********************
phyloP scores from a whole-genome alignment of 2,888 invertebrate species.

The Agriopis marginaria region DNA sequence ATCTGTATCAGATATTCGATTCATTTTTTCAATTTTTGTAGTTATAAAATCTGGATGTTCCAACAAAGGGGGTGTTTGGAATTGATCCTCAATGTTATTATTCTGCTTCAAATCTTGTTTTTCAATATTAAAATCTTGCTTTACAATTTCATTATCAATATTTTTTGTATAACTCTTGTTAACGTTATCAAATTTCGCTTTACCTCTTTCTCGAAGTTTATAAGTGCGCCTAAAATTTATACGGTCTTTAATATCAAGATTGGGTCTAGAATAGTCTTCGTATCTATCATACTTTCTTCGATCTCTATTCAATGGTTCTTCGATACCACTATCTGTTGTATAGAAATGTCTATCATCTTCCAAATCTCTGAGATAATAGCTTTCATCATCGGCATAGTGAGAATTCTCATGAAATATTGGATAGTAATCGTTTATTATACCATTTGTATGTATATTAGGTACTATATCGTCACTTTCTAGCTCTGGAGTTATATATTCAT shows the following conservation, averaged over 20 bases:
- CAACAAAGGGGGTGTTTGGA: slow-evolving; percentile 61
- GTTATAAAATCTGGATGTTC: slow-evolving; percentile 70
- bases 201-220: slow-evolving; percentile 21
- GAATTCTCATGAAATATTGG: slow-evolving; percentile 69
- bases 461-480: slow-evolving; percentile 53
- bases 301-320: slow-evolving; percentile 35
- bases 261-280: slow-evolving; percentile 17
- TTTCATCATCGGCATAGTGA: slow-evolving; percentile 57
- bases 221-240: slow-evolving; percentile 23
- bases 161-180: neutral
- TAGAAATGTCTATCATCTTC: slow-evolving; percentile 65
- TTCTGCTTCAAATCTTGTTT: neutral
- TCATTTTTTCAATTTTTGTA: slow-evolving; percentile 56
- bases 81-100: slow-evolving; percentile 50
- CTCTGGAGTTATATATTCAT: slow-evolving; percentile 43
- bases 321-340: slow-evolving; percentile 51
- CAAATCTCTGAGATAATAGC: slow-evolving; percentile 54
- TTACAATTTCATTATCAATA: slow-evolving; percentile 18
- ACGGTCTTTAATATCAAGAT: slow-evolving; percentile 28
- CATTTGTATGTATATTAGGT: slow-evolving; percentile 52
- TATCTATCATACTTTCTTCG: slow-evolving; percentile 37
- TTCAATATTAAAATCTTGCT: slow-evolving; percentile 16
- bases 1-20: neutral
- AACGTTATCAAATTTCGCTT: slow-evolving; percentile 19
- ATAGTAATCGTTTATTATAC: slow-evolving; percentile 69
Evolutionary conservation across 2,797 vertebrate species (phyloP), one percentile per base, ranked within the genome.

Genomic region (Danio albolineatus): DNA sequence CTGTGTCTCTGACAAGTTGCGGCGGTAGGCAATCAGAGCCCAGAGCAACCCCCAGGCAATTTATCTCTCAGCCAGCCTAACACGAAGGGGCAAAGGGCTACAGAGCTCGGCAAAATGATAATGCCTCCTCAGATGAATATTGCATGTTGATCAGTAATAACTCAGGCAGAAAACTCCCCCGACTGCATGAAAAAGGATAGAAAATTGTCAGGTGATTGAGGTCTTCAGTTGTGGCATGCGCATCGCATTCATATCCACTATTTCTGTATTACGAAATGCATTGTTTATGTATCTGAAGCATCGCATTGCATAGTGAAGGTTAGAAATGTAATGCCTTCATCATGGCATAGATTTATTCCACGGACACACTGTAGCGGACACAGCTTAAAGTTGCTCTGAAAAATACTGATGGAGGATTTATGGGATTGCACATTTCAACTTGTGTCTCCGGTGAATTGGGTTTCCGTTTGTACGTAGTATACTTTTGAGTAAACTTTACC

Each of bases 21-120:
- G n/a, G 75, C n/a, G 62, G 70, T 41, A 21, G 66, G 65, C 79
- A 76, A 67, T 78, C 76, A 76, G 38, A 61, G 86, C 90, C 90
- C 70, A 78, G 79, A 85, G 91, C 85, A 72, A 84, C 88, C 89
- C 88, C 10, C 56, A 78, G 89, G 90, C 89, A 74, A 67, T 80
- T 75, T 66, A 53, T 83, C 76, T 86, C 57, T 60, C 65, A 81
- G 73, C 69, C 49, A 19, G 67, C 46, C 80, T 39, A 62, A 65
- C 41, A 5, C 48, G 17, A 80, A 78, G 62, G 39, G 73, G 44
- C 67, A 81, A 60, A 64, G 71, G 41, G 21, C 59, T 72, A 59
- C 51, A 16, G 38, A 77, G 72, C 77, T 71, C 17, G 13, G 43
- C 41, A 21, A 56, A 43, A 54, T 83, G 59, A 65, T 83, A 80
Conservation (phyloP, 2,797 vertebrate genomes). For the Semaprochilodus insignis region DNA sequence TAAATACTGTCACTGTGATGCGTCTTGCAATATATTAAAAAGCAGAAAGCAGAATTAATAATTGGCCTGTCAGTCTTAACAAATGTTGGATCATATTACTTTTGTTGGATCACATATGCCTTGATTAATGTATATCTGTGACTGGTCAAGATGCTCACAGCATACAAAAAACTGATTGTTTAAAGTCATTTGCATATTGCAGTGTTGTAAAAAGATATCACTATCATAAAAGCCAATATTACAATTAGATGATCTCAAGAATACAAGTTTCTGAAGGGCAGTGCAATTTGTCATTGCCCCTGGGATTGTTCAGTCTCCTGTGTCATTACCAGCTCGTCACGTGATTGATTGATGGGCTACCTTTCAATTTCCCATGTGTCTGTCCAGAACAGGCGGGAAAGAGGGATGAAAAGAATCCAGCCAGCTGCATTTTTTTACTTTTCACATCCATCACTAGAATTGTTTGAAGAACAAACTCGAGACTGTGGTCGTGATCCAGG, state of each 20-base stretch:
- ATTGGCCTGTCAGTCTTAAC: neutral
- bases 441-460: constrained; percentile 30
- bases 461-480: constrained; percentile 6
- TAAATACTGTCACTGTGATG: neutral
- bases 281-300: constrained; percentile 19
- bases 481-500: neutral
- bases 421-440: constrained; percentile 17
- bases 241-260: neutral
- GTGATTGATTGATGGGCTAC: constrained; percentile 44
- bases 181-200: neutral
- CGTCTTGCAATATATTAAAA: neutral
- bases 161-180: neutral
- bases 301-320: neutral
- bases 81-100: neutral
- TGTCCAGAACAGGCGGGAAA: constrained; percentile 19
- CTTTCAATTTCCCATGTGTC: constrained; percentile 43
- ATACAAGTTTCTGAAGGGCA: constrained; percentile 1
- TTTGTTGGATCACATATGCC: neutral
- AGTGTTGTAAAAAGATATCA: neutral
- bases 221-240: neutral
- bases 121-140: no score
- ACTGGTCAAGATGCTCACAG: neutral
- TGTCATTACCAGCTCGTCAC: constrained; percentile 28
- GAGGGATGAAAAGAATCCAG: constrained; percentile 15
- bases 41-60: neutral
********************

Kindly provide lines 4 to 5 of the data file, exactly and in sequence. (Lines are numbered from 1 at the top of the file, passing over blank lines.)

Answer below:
- GTTATAAAATCTGGATGTTC: slow-evolving; percentile 70
- bases 201-220: slow-evolving; percentile 21